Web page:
The defenses available in assault and battery cases can vary widely depending on the facts and circumstances, mainly because such cases can range from the straight-forward to the extremely complex. However, operating under the assumption that the basic elements of an assault / battery exist in a case (i.e. it is not a case of mistaken identity or some other fundamental error), the following are some possible defenses to assault and battery charges along with a few helpful examples.
Self-defense is probably the most common defense used in assault and battery cases. In order to establish self-defense, an accused must generally show:
* a threat of unlawful force or harm against them;
* a real, honest perceived fear of harm to themselves (there must be a reasonable basis for this perceived fear);
* no harm or provocation on their part; and
* there was no reasonable chance of retreating or escaping the situation.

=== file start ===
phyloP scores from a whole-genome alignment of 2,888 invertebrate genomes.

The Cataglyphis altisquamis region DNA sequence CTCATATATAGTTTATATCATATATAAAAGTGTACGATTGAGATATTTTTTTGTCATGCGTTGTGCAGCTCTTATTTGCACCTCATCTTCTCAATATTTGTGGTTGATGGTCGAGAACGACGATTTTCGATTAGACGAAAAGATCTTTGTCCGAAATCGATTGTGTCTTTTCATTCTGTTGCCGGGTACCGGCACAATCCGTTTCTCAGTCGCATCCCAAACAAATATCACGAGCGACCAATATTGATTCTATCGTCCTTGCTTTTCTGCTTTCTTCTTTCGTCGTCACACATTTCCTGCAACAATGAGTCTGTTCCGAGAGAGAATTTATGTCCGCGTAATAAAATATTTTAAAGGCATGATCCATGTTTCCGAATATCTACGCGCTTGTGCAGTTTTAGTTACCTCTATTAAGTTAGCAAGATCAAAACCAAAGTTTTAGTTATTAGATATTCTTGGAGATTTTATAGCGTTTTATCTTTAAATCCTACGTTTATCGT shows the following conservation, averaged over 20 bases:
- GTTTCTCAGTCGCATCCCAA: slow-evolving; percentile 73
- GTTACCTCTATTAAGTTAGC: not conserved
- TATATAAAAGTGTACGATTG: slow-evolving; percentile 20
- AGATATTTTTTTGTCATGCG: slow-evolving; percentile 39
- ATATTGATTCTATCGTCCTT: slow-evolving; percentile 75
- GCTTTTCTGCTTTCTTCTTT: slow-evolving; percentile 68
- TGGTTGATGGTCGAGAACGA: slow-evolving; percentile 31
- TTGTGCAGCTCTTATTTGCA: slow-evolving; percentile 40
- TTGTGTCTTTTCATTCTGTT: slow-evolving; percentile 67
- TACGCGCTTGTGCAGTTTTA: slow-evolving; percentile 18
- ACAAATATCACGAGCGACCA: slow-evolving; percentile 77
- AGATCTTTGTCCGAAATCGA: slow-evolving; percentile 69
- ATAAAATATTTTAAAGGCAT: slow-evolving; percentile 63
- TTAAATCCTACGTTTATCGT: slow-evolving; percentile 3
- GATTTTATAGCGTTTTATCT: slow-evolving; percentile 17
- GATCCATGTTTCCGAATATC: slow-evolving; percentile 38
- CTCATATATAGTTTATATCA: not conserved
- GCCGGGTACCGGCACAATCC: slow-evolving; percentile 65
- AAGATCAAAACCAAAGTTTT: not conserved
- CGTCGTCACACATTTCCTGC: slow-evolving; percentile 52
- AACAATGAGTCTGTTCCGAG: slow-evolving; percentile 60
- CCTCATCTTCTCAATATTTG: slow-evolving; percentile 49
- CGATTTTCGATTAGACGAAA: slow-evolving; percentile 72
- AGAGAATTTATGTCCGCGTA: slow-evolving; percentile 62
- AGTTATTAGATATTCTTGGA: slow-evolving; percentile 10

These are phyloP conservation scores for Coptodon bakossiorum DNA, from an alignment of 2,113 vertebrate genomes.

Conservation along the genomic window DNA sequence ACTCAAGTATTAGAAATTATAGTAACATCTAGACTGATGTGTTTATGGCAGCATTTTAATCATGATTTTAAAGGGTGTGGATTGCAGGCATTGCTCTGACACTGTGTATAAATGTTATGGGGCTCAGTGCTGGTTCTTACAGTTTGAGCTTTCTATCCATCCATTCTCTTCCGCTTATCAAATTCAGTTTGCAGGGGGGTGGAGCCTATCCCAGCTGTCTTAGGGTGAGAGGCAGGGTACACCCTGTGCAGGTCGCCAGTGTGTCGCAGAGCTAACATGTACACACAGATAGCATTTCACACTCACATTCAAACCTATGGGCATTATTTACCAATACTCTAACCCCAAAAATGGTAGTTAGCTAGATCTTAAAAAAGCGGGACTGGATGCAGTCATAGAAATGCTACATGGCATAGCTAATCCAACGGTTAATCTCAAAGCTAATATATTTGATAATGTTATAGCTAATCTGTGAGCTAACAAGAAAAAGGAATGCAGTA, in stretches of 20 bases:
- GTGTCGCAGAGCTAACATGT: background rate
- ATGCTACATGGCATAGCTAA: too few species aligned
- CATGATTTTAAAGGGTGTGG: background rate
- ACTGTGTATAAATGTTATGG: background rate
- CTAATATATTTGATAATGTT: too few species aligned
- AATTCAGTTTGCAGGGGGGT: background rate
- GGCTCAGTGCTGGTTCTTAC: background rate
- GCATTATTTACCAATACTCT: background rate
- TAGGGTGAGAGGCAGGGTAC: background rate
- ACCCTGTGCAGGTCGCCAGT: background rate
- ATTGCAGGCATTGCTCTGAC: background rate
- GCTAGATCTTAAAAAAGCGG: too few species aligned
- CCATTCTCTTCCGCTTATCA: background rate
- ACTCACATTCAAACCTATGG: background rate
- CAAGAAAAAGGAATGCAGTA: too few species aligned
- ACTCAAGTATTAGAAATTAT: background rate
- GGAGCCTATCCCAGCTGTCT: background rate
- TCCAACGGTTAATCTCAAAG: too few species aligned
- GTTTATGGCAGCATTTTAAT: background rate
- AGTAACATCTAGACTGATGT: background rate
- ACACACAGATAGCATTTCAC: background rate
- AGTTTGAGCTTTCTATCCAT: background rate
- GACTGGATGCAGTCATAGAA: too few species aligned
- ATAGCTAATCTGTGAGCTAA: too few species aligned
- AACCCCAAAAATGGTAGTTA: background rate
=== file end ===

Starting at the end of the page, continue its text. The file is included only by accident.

Example A: Adam is confronted by Bill, a large, imposing stranger, who immediately begins shouting threats at him and lunging at him with fists raised in a highly threatening manner. Adam is terrified, strikes Bill, and gets away through the nearest exit at his first available opportunity. Adam may be able to successfully argue that he acted only in self-defense under such circumstances.
Example B: Adam runs into Bill and gets into an argument. Bill insults and belittles Adam, at which point Adam insults Bill and threatens to beat him up. Bill then strikes Adam, and Adam retaliates in kind. It would be more difficult for Adam to establish self-defense under these circumstances than those in Example A, because Adam took part in escalating and provoking the fight by threatening Bill.
The doctrine of self-defense has a number of limitations in addition to those outlined above. Simply because someone acts in self-defense does not mean that all bets are off as far as the amount of force that can be used to defend one's self. The force used in self-defense must be reasonable when compared to the threat posed by the victim. Also, even if all the elements outlined above are met, an individual defending themself may still be found guilty of assault/battery if the victim was physically no match for them in the first place (this could be due to size, age, etc.)